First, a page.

When you build you career on a foundation of misery, at some point you have to shake things up. It feels like Alejandro González Iñárritu has arrived at that stage. His first three films—Amores Perros, 21 Grams, and Babel—established the now oft-imitated plot structure of disparate people ruining each other's lives, both intentionally and unintentionally. With Biutiful, he delved even further into the depths of despair for a grueling two and a half hours. As Michael Phillips said on Filmspotting, "I think Biutiful is still going, and we all just decided to stop watching."
Something happened to Iñárritu, and now he has a sense of humor. His latest film, Birdman, or the Unexpected Virtue of Ignorance, is no less showy or ambitious than the previous films, but it has its mind set on a (slightly) brighter side of life. Michael Keaton stars as Riggan Thompson, a washed-up movie star who was once famous for playing a superhero in a massively successful film series, an opportunity that he threw away for the sake of artistic integrity. The meta nature of his character is not lost on Iñárritu, and is only one aspect of the film that is self-reflexive. He has decided to jumpstart his career by directing, adapting, and starring in a production of Raymond Chandler's What We Talk about When We Talk about Love. The story has a lot more going on, but that's the gist of it.
What I want to talk about is the filmmaking. The gimmick, which has been explored in other equally ambitious films, is that Iñárritu wants to convey the impression that we are witnessing the action all in a single take. He employs Emmanuel Lubezki (Gravity) as the cinematographer, and uses a constantly moving camera that tracks the actors around the set in extremely long, intricate takes. Iñárritu and his editor have some tricks up their sleeves to throw in an invisible cut here and there, but overall, the illusion works. This challenging gambit would be only a gimmick if it didn't also serve the purpose of ratcheting up the tension, which is already at a fever pitch because of the play's disastrous progress.
The film's jazzy, percussive score by Antonio Sanchez further increases the tension, in addition to spicing up the transitions between scenes. Since the film is meant to feel like it's all in one take, we spend a lot of time following characters as they walk between rooms in the cavernous St. James theater. While this occurs visually, Sanchez's contrapuntal drums convey a sense of unease. They lack structure and definite rhythm, and sound like random crashes and explosions inside the characters' brains. At one point, Riggan walks past the break room of the theater, and we see a brief shot of a man playing the drum music, breaking the fourth wall and undermining our confidence in Riggan's psychological state. The film is deeply enhanced by the score, and the score likewise cannot exist outside of the film. Although it is effective within the confines of the film, it likely would not be able to stand on its own. As a result, it feels even more connected to the story.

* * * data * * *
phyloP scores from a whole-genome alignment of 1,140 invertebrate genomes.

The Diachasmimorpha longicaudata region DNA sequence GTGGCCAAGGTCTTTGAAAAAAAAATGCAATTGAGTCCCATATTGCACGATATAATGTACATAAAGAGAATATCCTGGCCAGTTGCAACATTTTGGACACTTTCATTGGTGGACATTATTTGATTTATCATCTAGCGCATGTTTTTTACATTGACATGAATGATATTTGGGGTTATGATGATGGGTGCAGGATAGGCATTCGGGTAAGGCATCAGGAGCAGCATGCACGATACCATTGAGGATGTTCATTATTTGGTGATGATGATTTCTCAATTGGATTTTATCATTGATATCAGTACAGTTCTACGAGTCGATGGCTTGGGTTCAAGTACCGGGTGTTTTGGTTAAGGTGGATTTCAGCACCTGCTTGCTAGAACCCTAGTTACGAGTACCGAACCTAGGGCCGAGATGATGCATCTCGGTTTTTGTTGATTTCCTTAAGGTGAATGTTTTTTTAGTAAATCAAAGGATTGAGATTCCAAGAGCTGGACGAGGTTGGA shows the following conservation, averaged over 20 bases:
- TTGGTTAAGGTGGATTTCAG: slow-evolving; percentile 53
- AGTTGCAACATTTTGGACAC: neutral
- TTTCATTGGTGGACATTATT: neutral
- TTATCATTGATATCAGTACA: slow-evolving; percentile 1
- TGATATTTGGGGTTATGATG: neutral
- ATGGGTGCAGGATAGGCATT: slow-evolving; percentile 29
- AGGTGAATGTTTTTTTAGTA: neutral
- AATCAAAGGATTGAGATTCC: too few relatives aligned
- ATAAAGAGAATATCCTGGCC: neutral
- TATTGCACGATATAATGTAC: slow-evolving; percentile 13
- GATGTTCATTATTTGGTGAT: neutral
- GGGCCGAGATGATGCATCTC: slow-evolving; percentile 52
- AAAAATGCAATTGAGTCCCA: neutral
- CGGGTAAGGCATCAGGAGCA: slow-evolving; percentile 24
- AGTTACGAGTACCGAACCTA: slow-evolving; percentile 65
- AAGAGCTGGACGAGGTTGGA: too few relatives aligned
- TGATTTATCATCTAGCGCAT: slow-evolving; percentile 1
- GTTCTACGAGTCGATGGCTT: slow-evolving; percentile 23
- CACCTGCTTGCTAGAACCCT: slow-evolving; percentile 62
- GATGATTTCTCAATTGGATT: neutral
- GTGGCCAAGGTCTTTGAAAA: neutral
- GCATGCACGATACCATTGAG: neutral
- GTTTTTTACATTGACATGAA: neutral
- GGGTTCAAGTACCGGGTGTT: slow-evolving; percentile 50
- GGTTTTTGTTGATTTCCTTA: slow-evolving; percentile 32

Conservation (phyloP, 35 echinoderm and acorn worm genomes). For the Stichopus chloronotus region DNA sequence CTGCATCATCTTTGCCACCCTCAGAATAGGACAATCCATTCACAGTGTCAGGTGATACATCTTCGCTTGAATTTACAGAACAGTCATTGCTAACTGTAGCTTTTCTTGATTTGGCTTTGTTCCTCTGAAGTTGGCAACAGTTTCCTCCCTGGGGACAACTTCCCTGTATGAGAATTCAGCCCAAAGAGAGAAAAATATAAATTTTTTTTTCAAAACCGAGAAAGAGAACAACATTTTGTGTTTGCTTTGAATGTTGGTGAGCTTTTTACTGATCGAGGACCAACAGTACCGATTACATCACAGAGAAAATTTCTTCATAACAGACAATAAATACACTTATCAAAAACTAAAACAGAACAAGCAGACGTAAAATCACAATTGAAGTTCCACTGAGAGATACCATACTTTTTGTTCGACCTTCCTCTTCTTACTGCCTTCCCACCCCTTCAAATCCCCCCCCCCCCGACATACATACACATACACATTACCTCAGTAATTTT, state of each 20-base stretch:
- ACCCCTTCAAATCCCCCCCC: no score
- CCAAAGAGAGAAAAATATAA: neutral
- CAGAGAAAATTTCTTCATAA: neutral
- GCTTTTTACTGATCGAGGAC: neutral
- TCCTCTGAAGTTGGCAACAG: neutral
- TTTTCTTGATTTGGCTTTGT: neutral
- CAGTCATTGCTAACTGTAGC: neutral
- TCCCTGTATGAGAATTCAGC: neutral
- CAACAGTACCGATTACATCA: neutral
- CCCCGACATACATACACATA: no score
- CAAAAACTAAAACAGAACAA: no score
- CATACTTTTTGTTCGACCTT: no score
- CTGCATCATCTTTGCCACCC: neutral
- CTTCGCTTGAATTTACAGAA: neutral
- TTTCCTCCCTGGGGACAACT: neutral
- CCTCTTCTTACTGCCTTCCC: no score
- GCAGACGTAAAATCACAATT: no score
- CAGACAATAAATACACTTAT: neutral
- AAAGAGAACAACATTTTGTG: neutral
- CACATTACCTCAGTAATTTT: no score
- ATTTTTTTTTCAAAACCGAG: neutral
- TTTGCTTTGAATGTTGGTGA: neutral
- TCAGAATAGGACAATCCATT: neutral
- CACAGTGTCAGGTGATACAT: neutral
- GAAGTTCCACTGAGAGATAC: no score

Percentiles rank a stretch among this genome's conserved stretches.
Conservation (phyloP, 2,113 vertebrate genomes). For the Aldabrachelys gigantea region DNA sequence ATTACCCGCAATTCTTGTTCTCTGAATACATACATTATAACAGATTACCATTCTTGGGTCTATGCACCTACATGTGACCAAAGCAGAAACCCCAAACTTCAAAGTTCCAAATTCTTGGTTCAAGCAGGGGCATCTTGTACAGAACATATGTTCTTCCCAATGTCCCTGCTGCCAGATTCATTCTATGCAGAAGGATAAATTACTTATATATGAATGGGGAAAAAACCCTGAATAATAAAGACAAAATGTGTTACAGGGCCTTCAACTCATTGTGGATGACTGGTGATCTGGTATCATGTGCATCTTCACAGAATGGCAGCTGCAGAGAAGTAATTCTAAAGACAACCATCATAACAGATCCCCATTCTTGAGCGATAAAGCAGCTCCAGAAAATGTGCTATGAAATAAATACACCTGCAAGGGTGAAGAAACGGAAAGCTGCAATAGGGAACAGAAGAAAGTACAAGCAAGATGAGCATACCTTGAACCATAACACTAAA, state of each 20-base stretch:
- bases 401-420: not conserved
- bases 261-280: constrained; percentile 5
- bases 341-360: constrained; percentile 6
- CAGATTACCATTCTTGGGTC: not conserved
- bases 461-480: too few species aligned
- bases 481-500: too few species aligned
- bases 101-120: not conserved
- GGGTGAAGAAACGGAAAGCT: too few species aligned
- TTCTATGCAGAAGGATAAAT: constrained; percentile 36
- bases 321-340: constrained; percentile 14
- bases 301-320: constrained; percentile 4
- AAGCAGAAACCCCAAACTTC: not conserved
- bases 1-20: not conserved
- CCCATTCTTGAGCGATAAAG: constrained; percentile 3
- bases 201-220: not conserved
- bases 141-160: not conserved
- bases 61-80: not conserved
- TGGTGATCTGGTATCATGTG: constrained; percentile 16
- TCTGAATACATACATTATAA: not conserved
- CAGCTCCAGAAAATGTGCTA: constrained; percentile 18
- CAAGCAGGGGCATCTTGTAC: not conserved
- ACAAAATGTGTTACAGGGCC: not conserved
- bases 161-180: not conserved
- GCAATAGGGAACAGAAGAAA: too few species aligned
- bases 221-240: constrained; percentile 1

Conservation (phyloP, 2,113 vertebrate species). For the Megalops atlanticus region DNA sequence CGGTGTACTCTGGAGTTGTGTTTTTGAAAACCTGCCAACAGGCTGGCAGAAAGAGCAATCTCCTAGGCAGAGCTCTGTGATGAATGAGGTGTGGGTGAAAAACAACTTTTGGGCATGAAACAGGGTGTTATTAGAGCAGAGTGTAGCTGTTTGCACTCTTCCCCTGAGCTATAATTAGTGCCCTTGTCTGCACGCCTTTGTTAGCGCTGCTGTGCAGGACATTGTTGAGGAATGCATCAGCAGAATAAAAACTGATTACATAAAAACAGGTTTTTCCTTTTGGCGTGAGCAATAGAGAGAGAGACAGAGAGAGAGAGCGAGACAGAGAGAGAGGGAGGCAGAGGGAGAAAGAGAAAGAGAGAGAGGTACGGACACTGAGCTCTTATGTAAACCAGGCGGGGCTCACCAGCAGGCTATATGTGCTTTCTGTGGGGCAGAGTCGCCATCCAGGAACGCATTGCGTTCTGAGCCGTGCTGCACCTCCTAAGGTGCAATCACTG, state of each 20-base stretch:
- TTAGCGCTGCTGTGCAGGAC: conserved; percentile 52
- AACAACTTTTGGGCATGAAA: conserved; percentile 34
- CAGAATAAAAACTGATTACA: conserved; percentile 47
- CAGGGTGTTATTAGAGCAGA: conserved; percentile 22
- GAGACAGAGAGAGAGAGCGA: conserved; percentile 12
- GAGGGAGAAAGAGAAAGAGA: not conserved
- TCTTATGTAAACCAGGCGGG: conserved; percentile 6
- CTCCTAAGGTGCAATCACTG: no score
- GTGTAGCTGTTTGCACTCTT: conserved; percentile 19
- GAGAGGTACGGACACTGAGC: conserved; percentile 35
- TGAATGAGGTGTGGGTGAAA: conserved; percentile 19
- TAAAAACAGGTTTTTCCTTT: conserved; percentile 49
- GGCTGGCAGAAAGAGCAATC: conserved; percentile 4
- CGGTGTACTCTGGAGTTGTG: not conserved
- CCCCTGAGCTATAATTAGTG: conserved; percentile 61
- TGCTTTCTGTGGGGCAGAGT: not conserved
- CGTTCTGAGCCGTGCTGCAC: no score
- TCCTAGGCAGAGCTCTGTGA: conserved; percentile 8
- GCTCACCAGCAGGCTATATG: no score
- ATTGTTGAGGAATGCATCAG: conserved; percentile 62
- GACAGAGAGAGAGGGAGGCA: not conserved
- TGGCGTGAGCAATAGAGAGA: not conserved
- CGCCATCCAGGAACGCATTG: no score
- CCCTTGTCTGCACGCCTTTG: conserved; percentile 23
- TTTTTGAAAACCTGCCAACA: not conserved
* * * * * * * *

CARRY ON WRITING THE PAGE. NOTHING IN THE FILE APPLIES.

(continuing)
The main cast is a rogue's gallery of wonderful actors, including Edward Norton, Emma Stone, Amy Ryan, Naomi Watts, Andrea Riseborough, and Zach Galifianakis. Norton, also in a meta role, plays a well-regarded but extremely difficult-to-work-with actor who is brought in at the last minute to replace one of the leads of Riggan's play. Stone is recently out of rehab, Riggan's begrudging assistant, as well as his neglected daughter. Ryan, in a bit of casting that reminded me of her role on The Wire, plays his heroically forgiving ex-wife. Watts plays an insecure actress in the play who is on pins and needles to be playing on Broadway for the first time in her life. Riseborough is an actress and Riggan's girlfriend, who complicates matters a bit when she announces her pregnancy on opening night. Finally, Galifianakis plays completely against type as Riggan's manager, the only sane person in the room who is holding everything together. Their performances are excellent across the board, and they prevent the film's formal ambition from distracting too much from the story.
Perhaps my only complaint about the story is that it presents nothing we have not seen before already. Backstage dramas are common in film, especially ones about the psychological tolls of being a performer (The Red Shoes, All That Jazz, Black Swan). But it's good that Iñárritu plays its safe with the story, because when given free rein, he can have a tendency to stray into maudlin territory and get mired there. The screenplay was co-written by Iñárritu and three other writers, which could explain why it feels so different from his previous work. Birdman is easily Iñárritu's best film yet, and we should be hearing about it lot more come Oscar season.